Wednesday, July 11, 2007

Abducted by Aliens

The last thing I remember, it’s late June and I’m sitting at my desk working on a little story about Independence Day, thinking profound thoughts about freedom, the pursuit of happiness, and all that. Then the next thing I know: two weeks have gone by, and I’ve missed the 4th of July... And the All-Star Game. Do you know what happened? No, I wasn’t being lazy, or having too much fun. You guessed it: I was abducted by aliens.

(OK, it’s a weak excuse for not posting much of anything for a long while, but it lets me segue into a strange tale of otherworldly comings and goings...)

If you're one of those who think “Independence Day” is more a movie than a significant historical moment, to whom the name “Roswell” means something extraterestrially special, you’ve probably spent the 4th of July celebrating not 1776 but 1947. Yes, while most Americans were enjoying parades and fireworks shows celebrating our forefathers’ collective bravery in the face of tyranny, way out west in Roswell, New Mexico, more than 35,000 people joined together to celebrate the 60th Anniversary of a very close encounter of the UFO kind.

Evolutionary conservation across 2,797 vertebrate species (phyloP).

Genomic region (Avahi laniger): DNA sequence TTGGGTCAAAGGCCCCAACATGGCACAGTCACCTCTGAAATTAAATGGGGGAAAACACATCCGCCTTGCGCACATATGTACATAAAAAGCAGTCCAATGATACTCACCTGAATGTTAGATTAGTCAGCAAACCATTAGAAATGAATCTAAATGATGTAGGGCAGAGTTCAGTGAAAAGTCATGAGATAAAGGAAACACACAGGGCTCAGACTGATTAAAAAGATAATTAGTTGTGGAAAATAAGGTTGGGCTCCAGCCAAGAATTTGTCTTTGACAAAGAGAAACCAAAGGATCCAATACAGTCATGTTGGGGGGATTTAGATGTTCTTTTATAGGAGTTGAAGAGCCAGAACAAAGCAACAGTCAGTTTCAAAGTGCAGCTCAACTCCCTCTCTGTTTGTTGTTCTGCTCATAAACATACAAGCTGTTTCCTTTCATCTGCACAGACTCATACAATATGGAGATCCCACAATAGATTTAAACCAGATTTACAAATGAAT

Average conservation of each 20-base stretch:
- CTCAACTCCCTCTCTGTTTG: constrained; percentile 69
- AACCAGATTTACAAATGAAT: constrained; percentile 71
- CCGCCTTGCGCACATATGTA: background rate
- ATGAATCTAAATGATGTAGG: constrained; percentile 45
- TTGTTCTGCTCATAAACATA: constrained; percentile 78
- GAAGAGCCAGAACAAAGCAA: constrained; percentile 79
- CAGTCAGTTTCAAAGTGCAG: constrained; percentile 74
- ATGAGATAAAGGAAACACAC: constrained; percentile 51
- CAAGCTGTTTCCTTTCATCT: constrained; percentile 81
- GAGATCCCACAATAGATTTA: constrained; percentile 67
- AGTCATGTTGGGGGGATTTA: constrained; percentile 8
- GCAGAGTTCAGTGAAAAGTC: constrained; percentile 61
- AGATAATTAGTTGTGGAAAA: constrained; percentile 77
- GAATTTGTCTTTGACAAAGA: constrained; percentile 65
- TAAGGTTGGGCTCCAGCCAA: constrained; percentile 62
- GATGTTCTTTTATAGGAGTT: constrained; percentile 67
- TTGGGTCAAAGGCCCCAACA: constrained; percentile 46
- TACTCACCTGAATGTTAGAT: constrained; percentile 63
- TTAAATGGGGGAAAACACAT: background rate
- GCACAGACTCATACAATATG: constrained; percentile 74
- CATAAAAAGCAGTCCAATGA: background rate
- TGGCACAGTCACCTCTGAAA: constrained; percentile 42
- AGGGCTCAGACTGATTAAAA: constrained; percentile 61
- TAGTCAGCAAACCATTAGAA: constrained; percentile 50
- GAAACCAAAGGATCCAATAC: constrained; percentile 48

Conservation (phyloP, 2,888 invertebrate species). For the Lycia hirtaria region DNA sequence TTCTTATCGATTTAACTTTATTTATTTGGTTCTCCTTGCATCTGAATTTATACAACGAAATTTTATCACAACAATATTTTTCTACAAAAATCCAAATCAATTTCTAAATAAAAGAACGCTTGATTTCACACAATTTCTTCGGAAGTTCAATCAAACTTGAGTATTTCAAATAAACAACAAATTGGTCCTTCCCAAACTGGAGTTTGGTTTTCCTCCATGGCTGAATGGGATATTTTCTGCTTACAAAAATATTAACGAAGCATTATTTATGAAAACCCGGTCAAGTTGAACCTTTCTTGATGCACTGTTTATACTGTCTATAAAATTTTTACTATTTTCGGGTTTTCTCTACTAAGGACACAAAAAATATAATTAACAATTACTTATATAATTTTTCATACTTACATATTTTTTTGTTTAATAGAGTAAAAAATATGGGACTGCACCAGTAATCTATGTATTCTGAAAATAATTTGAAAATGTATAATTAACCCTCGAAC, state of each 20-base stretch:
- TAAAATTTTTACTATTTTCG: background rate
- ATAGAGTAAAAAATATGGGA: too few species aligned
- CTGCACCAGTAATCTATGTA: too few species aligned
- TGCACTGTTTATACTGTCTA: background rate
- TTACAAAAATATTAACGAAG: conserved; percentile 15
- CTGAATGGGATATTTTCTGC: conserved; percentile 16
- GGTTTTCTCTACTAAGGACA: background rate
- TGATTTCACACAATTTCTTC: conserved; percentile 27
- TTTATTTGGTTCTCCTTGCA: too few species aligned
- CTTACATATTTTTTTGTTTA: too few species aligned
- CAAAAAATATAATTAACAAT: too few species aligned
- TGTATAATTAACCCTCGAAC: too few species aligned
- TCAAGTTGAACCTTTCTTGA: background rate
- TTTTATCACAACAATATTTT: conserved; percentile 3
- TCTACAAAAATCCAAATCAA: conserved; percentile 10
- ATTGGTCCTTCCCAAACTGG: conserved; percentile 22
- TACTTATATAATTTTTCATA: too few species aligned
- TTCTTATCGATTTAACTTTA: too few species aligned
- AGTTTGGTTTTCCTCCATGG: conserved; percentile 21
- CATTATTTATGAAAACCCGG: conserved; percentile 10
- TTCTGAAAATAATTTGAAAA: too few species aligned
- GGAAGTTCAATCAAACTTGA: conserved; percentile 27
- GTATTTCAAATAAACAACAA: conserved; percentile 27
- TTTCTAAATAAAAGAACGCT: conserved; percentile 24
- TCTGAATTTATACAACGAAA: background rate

Seventy-five miles north of Carlsbad Caverns National Park, the ranching town of Roswell (pop. 45,293) has become a catch-word for flying saucers, UFOs, extraterrestrials, and a complicated U.S. government cover-up of all the above. The cover-up is the one thing that’s pretty much a given, since the Air Force has gone so far as to deny officially that anything ever happened in Roswell--which is equivalent to a confession, in the minds of UFO believers. Everything else about Roswell is, so to speak, up in the air.

The short version of the Roswell story (for the full account, click here ) goes something like this: In the summer of 1947, at the start of Cold War hysteria, something strange and metallic crashed into a field outside town. Some time later the Army Air Corps (teams of tight-lipped operatives wearing special suits and dark glasses, no doubt) came and recovered it. In early July, reports to the effect that a flying saucer had landed in Roswell appeared in the local paper, and quickly spread around the globe, only to be denied by the government, which claimed the “flying saucer” was actually part of a weather balloon. The whole story was pretty much forgotten until 1978, when a retired military intelligence officer from the Roswell base sold a story to the ever-reliable National Enquirer, repeating tales of the 1947 “flying saucer” crash, and telling of his subsequent capture of extraterrestrial beings. This in turn spawned countless other stories, books, and films and TV shows, and has spurred the growth of a battery of tourist attractions and souvenir stores in and around Roswell.

If all this hype and hoopla hasn't strained your credulity, you’ll want to know that, for the past 60 years or so, the Roswell creatures have been living in the tantalizingly named Area 51, outside Las Vegas along the Extraterrestrial Highway.

As the saying goes: the truth is out there…


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